A team from Chicago’s famed Field Museum of Natural History was in Lincoln June 11-12 working with Lincoln College’s Conservation Biology program on a collaborative project aimed at reversing the decline of monarch butterflies.
On Monday, a training session was held for students in the Conservation Biology Major who will be surveying the area to assess and document current pollinator habitat. The students, Kelli Allison, Alex Anderson and Dalton Presswood, all of Lincoln, will also be conducting focus groups and meeting with local stakeholders to identify opportunities to create more habitats for pollinators in general with an emphasis on Monarchs.
“This is a great opportunity for our students to work with professionals from one of the nation’s premier institutions, conducting field research and developing practical solutions to a serious environmental concern,” said Dr. Julia Ossler, Lead Faculty for Lincoln College’s Conservation Biology Program.
On Tuesday, the Field Museum team kicked off the day with a brief signing ceremony with Ossler, Lincoln College President David Gerlach and Dr. Abigail Derby Lewis, director of the monarch project for the Field Museum’s Keller Science Action Center. The Science Action Center works to translate museum science into lasting results for conservation and cultural understanding.
The signing ceremony was followed by a workshop and listening session with city planners, business owners, elected officials, engineers and other interested persons from across Logan county to better understand the landscape in Logan County, identify potential sites of existing monarch habitat and offer practical training in ecological data collection.
Every fall millions of monarch butterflies migrate over 3,000 miles to Mexico for a safe place to spend the coming winter months. Following winter, they migrate back part way, to areas like Texas, where they mate and lay their eggs on milkweed plants. After a few days, caterpillars hatch and consume the milkweed as a food source to help them complete their life cycle by creating a chrysalis and transforming into their iconic butterfly form. The new butterflies fly another few hundred miles north before finding another patch of milkweed and repeating the process. It can take the butterflies upwards of five generations to complete the journey to Illinois.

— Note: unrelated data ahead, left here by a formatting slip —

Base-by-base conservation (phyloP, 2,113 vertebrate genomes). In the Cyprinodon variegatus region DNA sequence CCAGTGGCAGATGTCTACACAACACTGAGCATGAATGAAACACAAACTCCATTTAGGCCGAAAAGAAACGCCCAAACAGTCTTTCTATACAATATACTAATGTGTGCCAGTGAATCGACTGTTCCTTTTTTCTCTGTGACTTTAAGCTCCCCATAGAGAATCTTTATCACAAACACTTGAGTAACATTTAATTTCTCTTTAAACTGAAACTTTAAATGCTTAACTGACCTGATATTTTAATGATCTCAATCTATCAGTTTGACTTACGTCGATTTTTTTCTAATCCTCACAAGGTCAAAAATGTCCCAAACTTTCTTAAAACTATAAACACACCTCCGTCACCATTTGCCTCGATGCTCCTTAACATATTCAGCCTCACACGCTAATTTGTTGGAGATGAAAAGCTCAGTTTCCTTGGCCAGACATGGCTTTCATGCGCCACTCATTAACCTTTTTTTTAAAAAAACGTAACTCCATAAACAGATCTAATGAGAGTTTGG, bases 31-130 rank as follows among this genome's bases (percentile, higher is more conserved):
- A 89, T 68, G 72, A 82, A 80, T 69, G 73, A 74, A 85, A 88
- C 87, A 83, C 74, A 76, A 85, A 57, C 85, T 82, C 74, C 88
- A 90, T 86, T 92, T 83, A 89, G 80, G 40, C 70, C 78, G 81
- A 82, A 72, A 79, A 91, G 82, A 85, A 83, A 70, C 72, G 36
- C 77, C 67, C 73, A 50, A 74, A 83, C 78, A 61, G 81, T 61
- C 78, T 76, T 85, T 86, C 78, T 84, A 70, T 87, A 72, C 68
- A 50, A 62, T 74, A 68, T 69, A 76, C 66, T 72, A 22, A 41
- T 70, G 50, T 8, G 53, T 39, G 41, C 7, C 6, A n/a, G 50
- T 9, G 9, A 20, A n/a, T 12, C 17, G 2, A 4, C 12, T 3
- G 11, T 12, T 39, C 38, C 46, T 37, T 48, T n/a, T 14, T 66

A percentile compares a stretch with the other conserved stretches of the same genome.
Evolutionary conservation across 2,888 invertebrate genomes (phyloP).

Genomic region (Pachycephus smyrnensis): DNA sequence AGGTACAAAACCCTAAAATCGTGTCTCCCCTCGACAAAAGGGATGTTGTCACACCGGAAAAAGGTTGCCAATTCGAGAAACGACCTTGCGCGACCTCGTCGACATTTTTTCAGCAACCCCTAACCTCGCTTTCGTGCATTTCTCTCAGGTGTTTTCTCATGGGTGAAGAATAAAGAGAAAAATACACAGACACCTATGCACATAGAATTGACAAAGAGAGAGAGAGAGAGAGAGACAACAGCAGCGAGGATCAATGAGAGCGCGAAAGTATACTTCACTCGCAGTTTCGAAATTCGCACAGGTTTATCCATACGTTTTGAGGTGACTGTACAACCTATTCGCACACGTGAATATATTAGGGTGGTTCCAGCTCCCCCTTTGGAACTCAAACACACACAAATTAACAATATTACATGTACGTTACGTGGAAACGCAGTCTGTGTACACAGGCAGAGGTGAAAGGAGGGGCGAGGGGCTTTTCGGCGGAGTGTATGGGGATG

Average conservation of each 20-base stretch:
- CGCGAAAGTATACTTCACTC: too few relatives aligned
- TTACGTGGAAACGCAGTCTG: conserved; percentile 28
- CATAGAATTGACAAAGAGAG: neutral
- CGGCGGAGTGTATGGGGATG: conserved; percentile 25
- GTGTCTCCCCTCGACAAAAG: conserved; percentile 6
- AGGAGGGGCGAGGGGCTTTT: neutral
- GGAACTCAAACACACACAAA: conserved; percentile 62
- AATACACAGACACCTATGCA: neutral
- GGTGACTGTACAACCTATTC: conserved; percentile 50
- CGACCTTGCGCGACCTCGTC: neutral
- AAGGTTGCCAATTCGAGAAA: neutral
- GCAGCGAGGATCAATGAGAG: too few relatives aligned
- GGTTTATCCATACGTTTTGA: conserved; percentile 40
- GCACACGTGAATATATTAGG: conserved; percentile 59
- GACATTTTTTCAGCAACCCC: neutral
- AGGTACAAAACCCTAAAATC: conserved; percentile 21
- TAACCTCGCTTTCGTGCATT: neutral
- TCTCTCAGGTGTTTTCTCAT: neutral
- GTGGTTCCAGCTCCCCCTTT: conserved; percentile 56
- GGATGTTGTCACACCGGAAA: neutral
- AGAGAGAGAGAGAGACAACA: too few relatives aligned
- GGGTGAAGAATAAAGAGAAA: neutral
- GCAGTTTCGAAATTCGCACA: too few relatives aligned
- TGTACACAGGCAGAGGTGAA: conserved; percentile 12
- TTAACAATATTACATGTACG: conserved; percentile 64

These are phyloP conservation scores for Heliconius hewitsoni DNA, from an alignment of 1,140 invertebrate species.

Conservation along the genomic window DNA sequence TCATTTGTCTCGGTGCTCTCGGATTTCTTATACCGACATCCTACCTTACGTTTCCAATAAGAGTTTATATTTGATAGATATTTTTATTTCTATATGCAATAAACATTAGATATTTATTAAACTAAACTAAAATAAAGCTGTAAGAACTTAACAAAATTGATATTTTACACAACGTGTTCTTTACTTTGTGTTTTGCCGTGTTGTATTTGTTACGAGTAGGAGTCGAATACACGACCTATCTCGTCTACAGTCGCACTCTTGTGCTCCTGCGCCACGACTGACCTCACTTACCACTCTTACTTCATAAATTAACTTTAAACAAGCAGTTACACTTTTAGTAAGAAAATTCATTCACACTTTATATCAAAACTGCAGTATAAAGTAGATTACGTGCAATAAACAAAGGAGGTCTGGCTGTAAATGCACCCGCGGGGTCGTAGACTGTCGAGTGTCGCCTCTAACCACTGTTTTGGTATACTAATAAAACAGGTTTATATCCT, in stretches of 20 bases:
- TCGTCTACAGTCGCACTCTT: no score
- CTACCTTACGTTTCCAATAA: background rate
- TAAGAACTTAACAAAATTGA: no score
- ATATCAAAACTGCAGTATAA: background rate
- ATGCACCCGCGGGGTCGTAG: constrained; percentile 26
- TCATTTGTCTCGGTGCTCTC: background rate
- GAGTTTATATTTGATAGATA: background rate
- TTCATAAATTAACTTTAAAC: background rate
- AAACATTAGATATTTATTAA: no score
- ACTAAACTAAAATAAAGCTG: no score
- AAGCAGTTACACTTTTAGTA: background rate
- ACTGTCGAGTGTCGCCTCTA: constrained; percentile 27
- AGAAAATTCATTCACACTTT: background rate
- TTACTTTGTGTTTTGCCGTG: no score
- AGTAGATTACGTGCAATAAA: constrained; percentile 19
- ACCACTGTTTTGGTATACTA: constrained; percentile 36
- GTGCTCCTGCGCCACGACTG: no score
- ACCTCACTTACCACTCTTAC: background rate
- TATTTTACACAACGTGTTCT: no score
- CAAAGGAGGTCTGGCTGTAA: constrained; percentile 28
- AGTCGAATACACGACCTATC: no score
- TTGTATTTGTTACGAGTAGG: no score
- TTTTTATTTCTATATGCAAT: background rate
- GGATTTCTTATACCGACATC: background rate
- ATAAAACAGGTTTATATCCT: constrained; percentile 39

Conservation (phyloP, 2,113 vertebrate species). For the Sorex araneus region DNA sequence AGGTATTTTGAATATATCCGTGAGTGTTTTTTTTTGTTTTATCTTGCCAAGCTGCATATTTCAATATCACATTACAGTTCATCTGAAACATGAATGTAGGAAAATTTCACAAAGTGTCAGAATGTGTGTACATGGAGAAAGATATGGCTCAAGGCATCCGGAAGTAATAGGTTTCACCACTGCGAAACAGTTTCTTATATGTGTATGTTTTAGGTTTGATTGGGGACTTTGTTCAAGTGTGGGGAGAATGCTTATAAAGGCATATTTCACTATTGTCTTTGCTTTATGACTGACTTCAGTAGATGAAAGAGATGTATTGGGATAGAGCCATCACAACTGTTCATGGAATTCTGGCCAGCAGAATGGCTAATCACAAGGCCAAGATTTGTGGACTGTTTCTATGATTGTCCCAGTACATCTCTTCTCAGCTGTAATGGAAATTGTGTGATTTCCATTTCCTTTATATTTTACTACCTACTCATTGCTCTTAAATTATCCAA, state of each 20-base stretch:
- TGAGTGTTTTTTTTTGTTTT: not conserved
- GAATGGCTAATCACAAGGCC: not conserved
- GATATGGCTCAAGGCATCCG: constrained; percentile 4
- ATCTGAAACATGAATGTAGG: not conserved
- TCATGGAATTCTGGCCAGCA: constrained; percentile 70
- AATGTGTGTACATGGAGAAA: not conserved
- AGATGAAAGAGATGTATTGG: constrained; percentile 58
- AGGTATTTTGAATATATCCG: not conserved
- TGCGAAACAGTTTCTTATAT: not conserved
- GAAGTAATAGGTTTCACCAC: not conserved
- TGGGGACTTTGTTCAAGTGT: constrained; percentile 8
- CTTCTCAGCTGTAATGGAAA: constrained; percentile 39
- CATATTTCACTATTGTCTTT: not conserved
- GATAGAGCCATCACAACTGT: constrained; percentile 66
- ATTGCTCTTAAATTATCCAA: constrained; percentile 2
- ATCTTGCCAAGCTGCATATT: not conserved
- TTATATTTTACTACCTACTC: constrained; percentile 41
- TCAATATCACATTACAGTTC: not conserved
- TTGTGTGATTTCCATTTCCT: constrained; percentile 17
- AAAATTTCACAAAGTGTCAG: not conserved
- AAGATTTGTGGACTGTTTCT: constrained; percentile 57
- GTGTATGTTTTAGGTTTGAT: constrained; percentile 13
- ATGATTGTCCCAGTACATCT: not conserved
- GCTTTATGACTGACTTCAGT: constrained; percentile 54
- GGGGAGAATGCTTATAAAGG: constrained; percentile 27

Monarch butterflies play a crucial role in the ecosystem as pollinators for countless vital plants. As the adults seek out nutrient rich nectar from the milkweed flowers, and inadvertently transfer pollen from one plant to another and assist in those species’ reproduction.
Globally, 87 of the leading 115 food crops evaluated are dependent on animal pollinators such as monarch butterflies, contributing 35% of global food production. A decline in their population could have negative ramifications on farmers. Even in their own ecosystem, monarch butterflies are an important food source for serval common birds such as orioles and grosbeaks
According to information from the Field Museum, monarch populations have declined by 80 percent over the past two decades, stemming in part from the loss of milkweed that serves as their food source for both the juvenile and adult life stage.
Ossler explained that while the monarch butterfly and other important pollinators are in decline, there are ways that people in rural areas, cities, towns and suburbs can help. The project will refine mapping tools and strategies for creating monarch habitat in different contexts along the monarch’s migration path in Logan County.
Those monarch habitats, Ossler added, can have benefits far beyond a single species, as bees and other natural pollinators have also seen declines in recent years and a shortage of pollinators impacts the entire ecosystem, including agriculture.